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Archive for December, 2011

Conway Twitty – “Conway Rocks”

Conway Twitty - Conway Rocks (Bear Family Records, 2003)

Here are three words I never thought I would write or utter: Conway Twitty rocks. That’s right, the country crooner that churned out (million-selling) edge-less and saccharine pablum like “Tight Fitting Jeans,” “Slow Hand,” and “I’d Love to Lay You Down” began his career as a “Go, Cat, Go” rebel rousing, rockabilly greaser. It’s hard to believe, isn’t it?

I discovered the semi-secret past of the founder of Twitty City when I picked up Bear Family Records’ 2003 disc “Conway Rocks,” a thirty-song excerpt from their eight-CD box set, “Conway Twitty: The Rock ‘N Roll Years.” That’s right, there are eight CDs worth of rock and roll material from the king of Brylcreem.

Here’s the story. Twitty, born a much more pedestrian Harold Lloyd Jenkins, found himself back in Helena, Arkansas with time on his hands in 1956 after a two year stint in the U.S. Army. While he was in the service, a dude with an unusual first name, Elvis, had cut a number of unusual and unusually successful sides for Sun Records in nearby Memphis. After hearing “Mystery Train,” the story goes, Conway decided what he wanted to do with his life – he wanted to be Elvis. So he formed a band and headed to Sun Studios.

There isn’t a lick of originality in the two songs Conway cut for Sun in 1956 show.

Conway Twitty – “Rock House

He sounds like Elvis’ drunk third cousin on his mother’s side. For obvious reasons, Sun dropped Conway and his band immediately after they recorded there in 1956.

Two years later, Twitty signed with MGM and had his first number one single – “It’s Only Make Believe,” a complete rip-of of “(All of a Sudden) My Heart Sings.” The rawness and energy of the Sun sides are gone and replaced by a spare instrumental arrangement and polished backing vocals. The song is fascinating because it seems like it will fall apart at any moment because Twitty can barely pull off the high parts of the song.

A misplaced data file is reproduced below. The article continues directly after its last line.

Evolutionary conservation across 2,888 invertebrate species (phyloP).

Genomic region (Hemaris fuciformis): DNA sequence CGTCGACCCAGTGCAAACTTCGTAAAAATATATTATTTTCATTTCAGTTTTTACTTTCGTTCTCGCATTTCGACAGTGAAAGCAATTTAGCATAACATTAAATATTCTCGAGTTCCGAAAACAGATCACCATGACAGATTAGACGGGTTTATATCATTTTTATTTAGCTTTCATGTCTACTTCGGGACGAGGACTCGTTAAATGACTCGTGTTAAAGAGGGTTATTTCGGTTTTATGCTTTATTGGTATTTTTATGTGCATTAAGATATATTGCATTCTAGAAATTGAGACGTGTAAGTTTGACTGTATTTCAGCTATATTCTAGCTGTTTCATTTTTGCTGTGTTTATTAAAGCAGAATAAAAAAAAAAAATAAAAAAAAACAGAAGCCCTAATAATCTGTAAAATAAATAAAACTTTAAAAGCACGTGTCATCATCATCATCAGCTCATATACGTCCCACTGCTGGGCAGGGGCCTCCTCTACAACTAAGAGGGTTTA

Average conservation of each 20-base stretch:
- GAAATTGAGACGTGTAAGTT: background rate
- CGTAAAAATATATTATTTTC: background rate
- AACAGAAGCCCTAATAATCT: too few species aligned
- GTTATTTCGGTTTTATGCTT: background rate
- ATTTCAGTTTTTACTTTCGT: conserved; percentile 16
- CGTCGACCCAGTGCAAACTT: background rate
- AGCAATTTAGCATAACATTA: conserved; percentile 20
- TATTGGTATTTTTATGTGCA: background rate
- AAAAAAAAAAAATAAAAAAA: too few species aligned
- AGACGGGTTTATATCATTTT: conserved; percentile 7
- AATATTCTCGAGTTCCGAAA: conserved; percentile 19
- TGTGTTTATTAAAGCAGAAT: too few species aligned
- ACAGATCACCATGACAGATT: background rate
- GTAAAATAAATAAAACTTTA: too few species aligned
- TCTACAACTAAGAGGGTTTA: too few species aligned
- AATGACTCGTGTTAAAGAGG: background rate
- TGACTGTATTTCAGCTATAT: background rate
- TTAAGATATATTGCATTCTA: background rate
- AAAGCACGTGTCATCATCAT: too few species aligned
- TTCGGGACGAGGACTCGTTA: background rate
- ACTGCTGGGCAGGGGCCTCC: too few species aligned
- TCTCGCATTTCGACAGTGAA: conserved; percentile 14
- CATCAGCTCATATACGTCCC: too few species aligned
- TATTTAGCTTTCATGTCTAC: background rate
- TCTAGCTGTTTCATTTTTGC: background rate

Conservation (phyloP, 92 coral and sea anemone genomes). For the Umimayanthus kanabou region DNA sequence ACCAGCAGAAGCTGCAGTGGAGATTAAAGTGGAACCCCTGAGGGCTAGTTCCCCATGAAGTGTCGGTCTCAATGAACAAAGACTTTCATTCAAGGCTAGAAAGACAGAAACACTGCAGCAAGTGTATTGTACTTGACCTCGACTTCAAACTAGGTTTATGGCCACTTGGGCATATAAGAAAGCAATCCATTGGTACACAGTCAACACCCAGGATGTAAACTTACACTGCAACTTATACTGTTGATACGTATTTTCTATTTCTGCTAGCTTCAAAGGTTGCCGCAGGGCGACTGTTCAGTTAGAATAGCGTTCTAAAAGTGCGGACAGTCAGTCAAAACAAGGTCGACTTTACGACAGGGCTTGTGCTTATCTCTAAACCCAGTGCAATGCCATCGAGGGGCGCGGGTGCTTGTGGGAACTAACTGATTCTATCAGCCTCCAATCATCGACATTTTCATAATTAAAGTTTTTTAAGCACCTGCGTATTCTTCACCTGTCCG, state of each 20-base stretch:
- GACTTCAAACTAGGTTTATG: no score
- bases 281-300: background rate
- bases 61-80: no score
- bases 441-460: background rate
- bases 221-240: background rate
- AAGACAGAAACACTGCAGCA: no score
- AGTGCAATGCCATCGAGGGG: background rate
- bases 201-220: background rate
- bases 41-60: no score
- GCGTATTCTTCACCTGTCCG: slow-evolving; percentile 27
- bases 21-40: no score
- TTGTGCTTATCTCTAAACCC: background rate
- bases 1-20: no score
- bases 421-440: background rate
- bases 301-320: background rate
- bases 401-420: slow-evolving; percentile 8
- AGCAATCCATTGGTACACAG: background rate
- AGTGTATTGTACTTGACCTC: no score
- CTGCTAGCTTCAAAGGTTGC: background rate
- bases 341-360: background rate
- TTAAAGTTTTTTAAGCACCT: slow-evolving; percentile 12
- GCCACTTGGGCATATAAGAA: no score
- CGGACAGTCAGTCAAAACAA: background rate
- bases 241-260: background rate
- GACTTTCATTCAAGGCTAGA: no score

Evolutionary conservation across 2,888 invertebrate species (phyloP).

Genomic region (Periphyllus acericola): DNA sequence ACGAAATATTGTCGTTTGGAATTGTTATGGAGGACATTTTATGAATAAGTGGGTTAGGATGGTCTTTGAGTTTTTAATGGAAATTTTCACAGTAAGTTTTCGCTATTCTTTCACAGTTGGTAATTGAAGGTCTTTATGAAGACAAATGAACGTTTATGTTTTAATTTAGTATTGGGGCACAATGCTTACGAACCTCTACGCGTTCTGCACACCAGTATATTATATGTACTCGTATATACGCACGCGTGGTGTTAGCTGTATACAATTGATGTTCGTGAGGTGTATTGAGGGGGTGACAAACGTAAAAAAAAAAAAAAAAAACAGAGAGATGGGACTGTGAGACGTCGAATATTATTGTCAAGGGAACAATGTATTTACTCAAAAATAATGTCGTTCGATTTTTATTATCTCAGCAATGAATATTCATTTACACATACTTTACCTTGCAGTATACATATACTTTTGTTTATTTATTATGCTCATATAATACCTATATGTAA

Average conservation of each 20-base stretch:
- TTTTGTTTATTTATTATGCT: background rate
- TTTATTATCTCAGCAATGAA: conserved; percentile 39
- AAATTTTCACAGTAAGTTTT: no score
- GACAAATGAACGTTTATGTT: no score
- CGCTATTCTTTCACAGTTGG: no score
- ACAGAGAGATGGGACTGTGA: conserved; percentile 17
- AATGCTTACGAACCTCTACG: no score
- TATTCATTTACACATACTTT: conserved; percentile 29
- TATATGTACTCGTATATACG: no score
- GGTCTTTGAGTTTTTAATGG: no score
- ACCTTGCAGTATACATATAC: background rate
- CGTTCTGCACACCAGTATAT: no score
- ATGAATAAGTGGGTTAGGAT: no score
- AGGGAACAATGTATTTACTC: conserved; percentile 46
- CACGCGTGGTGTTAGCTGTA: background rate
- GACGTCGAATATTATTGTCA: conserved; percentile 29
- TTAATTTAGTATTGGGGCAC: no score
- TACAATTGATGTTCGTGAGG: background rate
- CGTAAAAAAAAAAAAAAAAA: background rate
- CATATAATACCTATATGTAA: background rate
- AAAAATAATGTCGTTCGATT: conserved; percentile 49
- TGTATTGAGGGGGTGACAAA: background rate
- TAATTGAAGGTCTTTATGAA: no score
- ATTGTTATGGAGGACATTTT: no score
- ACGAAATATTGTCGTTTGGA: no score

Conway Twitty – “It’s Only Make Believe

Twitty found his style with “It’s Only Make Believe” – it was a polished, Nashville-tamed rock and roll that differed considerably from the Johnny Burnette Trio, Gene Vincent or even early Elvis. I prefer raw, classic rockabilly but songs like 1959’s “Foggy River” surprised me because I had no idea Conway played rock before “Tight Fitting Jeans.” (In fact, if you want some crazy rockabilly, check out Bear Family’s “That’ll Flat Git It” series).

Conway Twitty – “Foggy River

By 1963 when his MGM contract ran out, Twitty could see the handwriting on the wall that the rock and roll he was pedaling was on the way out in favor of the pop-like country sound known as the “Nashville Sound.” In 1965 Twitty reinvented himself as a country crooner and racked up hits for the next three decades.